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New York's First Subway: The Beach Pneumatic Transit

In 1869, traffic in Manhattan was a nightmare.  It's not so great today, but it could be a lot worse.  Broadway, the main north/south artery, was regularly clogged with horse carts, pedestrians and omnibuses, slowly making their way up and down the island.  The avenues of New York, which also run north to south, weren't much better.  There had to be a better way.  A train would make sense, except that the city was so crowded, there was nowhere to lay the tracks.  An underground train would be great, but the only engines available at the time were steam engines, which give off a lot of smoke.  An underground train would be impossible to adequately ventilate.

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Alfred Ely Beach (1826-1896)

An inventor from Springfield, Massachusetts named Alfred Ely Beach thought he had a solution.  He conceived what he called the Beach Pneumatic Transit, which he proposed would be New York's first subway system.  He imagined a series of underground cars that would be rushed along not by steam locomotion but by compressed air: a pneumatic transit system.   Underground pneumatic systems already existed in Europe, having been introduced in England in 1836, and by the time Beach came up with his transit plan, pneumatic systems were in cities all over continental Europe.  However, Europeans were using their pneumatic systems to transport mail.  Beach wanted to transport people.

Beach originally demonstrated his pneumatic rail car in 1867 with a working model.  Next he wanted to build an underground system of pneumatic rail cars to move people around Manhattan.  Beach had some difficulty drawing support for the project, since it was opposed by State Senator William Marcy "Boss" Tweed, the notoriously corrupt political boss.  In order to win over Tweed, Beach proposed that he simply build a pneumatic mail system under the city, which Tweed permitted.  Later on, Tweed allowed Beach to build a single large tunnel for his rail system.  This was good news for Beach because it gave him a chance to demonstrate the viability of his invention, which he'd invested $350,000 of his own money in.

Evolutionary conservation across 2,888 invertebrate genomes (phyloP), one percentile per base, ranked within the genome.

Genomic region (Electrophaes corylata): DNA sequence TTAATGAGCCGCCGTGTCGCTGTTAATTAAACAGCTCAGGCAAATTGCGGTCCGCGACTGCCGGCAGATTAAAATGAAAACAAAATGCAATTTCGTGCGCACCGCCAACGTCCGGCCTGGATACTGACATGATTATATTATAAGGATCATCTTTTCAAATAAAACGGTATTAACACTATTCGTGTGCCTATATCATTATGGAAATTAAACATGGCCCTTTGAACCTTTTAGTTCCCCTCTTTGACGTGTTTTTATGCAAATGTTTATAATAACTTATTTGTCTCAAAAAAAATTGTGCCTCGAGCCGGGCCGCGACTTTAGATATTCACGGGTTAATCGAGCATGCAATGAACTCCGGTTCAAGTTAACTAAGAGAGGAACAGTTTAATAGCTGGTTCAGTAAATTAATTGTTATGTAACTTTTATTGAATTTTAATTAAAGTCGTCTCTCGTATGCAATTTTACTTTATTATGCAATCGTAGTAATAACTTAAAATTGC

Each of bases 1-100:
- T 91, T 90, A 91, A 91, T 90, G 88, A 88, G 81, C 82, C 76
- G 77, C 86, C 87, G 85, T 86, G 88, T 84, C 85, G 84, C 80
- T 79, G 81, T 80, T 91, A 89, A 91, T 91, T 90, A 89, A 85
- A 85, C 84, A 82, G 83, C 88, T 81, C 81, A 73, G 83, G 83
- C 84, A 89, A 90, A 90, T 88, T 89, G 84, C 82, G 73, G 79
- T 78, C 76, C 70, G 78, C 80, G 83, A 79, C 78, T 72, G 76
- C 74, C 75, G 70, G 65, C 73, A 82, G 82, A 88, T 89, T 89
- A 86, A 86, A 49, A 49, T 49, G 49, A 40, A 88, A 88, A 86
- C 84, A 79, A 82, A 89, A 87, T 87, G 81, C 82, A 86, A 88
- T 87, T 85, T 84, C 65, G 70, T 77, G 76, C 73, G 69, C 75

A drawing of what the Beach Pneumatic Transit system.  It's not far off from the final design.

The original tunnel ran along Broadway, covering 312 feet (one city block) between its two stops at Warren Street and Murray Street.  Construction started in 1869, and the Beach Pneumatic Transit was open and taking riders on February 26, 1870.  There was only one track with one car on it, which could hold 22 people.  The tunnel was 8 feet in diameter.  Despite the tepid support the pneumatic transit had from the public, there was great interest in it when it opened.  Within the first two weeks of operation, the Beach Pneumatic Transit had seen 11,000 riders, each paying 25¢ a ride.  Instead of recouping some of his investment, Beach invested instead in publicity, giving all profits to the Union Home for Soldiers' and Sailors' Orphans.

Beach saw this as only the beginning.  The line, when completed, would run under Broadway from Murray Street to Central Park, a total of five miles, with many more stops.  Now that Boss Tweed had come around to Beach's vision, he should have no trouble securing the permits in the future.  Further, the pneumatic transit was a popular attraction, which was good publicity.  However, by 1871, Boss Tweed's reputation started to fall.  With the pneumatic transit's reputation attached to Tweed's, Beach had something to worry about.  Showing that he understood a thing or two about politics himself, Beach started to publicly claim that Tweed had opposed the pneumatic transit project all along.

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Boss Tweed, New York's most notorious political boss ever.

This might have helped the Beach Pneumatic Transit's reputation some, but it wasn't enough to survive what was coming.  The Panic of 1873 saw banks fail the economy go into a tailspin, which ultimately did in the pneumatic transit.  That same year, the Beach Pneumatic Transit was shut down and the tunnel sealed off with the car still in it.

Years later, the five counties of the state of New York that would become the five boroughs of New York City agreed that within twenty years of their unifying as a city, all five boroughs would be linked by an underground subway system.  The subway that was eventually constructed was to be electric, not pneumatic.  In 1897, a year after Beach's death from pneumonia and a year before New York City as we know it today was formed, workers building the new subway system dug into Beach's old tunnel.  The tunnel was widened to meet the needs of the subway.  If you ride New York's N, R or W train past City Hall, you will follow the path of Beach's secret subway.

The pneumatic mail system eventually did get built, too.  Hundreds of miles of tubes would start moving mail rapidly around the city starting in 1897.  When this system was finished, mail could move from the central post office in lower Manhattan to the system's northernmost reaches, Harlem, in twenty minutes.  Mail by pneumatic tube in New York continued until 1953, when the city decided that due to the increasing volume of mail, it was time to dismantle it.

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The days of faster snail mail: New York's pneumatic tubes.


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